10 Questions for Freeborders CFO Paul Machle
Name: Paul Machle
Time with company: 6 years
Education: MBA from the JL Kellogg Graduate School of Management at Northwestern University
Company headquarters: San Francisco
Countries of operation: U.S., Canada, U.K., China, Hong Kong, Sweden, Malaysia
Number of employees total: about 1,000
Number of employees the CFO oversees: about 30
CFO's areas of responsibility: Finance, accounting, IT, metrics, some quality and strategy work
About the company: Freeborders provides consulting, technology and outsourcing services and products for Internet-based companies.
1. Where did you start in finance and what experiences led you to the job you have today?
I started my career at Ernst & Young in Palo Alto. I worked there as a staff auditor for four years and then decided to go back to Northwestern University to get an MBA.
After obtaining my MBA, I first joined Sybase, then the software company Kanisa Inc. I then joined the Exigen Group, a global business process solutions company, which has a combined services and outsourcing model. Working at Exigen exposed me to the services side of the business. After one year, I was offered the opportunity to join Freeborders as the CFO. I like Freeborders' unique approach to delivering IT services, quality of its investors, management team and clients. The company applies an IT services model that has been perfected by the tier 1 Indian outsourcers to the hugely talented technical labor pool of China.
2. Who was an influential boss for you and what lessons did they teach you about management and leadership?
My most influential boss was Jerry Kennelly, my manager at Sybase. He taught me the basics of P&L reporting and how to report across geographic P&Ls. He also taught me about management. Jerry went on to become the CFO at Inktomi and then co-founded Riverbed.
3. What are the biggest challenges facing CFOs today?
The life cycle in today's companies is much shorter as companies are now Internet-based businesses. We have a SaaS model. In addition, the market changes very quickly. You can't have a five-year strategy. You have to monitor your strategy almost quarterly and move quickly. It's a much more compressed time cycle that doesn't fit the planning models that CFOs are used to historically.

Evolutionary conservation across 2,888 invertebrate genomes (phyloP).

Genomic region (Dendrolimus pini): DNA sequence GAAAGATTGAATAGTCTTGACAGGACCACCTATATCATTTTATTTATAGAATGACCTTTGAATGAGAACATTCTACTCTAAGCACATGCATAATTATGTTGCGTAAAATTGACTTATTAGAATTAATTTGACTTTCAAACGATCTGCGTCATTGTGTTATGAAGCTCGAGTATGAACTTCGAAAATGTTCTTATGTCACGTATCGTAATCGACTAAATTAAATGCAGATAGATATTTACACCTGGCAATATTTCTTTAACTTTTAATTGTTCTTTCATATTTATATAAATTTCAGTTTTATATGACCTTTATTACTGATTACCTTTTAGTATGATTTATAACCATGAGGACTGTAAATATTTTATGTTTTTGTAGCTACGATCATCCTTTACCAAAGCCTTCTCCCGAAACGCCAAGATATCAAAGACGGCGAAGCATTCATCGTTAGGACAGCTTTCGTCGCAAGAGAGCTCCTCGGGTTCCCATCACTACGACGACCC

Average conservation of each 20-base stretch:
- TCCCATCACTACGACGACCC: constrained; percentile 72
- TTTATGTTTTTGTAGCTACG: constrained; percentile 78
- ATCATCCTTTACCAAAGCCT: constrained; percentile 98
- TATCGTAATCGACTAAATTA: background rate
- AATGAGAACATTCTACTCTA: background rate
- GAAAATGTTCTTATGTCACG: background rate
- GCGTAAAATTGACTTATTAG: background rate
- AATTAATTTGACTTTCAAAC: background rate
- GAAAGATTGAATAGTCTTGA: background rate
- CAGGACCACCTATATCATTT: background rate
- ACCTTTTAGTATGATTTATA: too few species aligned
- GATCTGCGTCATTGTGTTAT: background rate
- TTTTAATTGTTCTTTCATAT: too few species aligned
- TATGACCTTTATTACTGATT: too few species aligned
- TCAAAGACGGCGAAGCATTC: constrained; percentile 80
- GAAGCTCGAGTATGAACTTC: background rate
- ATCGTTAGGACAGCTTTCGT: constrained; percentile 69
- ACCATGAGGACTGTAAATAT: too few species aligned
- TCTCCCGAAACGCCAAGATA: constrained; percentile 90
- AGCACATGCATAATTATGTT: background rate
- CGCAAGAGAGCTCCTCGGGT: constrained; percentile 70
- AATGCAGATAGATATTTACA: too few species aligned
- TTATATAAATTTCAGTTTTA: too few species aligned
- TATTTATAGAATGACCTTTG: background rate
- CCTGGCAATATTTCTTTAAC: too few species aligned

4. What is a good day at work like for you?
A good day is when we close a nice deal. I often get involved in contract negotiations and work with our sales team on pricing initiatives and with our clients on sales contracts.
5. How would you characterize your management style?
My style is empowerment. I like to hire great people and then let them run with their priorities and their projects. I tend to be fairly hands-off in what people do and expect them to perform at the level they're capable of.
6. What strengths and qualities do you look for in job candidates?
We look for people who are self-motivators and can work independently. Strengths we value include the ability to take initiative and run with whatever given project or assignment. My team members are usually people who fight for opportunities to take challenges and risks.
I look for people that can work independently, that like to be challenged and aren't looking for somebody to tell them what to do on a daily basis. I really look for people that will take the initiative and will run with whatever project or assignment is given to them.
7. What are some of your favorite interview questions or techniques to elicit information to determine whether a candidate will be successful at your company? What sort of answers send up red flags for you and make you think a job candidate wouldn't be a good fit?
So far, I've been very fortunate in my hiring decisions. The people who joined my team five years ago are all still with the company. From my perspective there was no doubt about the candidates' capabilities. There was also a personal connection that we established during the interview process. Two of my senior team members are like mind readers, they always know what I'm thinking. More importantly, they also know how to make finance extend into other areas of the company.
8. What is it about your current job, at this particular company, that sets it apart from other chief finance positions?
As a CFO of a medium-sized, privately held company, I have more freedom and flexibility than I had working at billion-dollar companies. I get very involved in the company's strategy from the very beginning. I can help decide what markets we want to be in, how to target those markets, how to build organizations and scale what we want to do from a strategy perspective.
9. What do you do to unwind from a hectic day?
Have fun with my kids. As I've got three boys, it can sometimes get a little crazy. After getting them to sleep, I enjoy playing a late-night tennis match.
10. If you weren't doing this job, what would you be doing?
If money were no object, I'd probably be coaching high school baseball.
I like being part of the Bay Area and Silicon Valley community and working on new and emerging technologies.
In the past five to 10 years, SaaS computing and mobile technology have become more important. Now there's the emerging social media technologies market. I've kept close to all of those -- what we've done at Freeborders is to incorporate all of those emerging technologies into our strategy.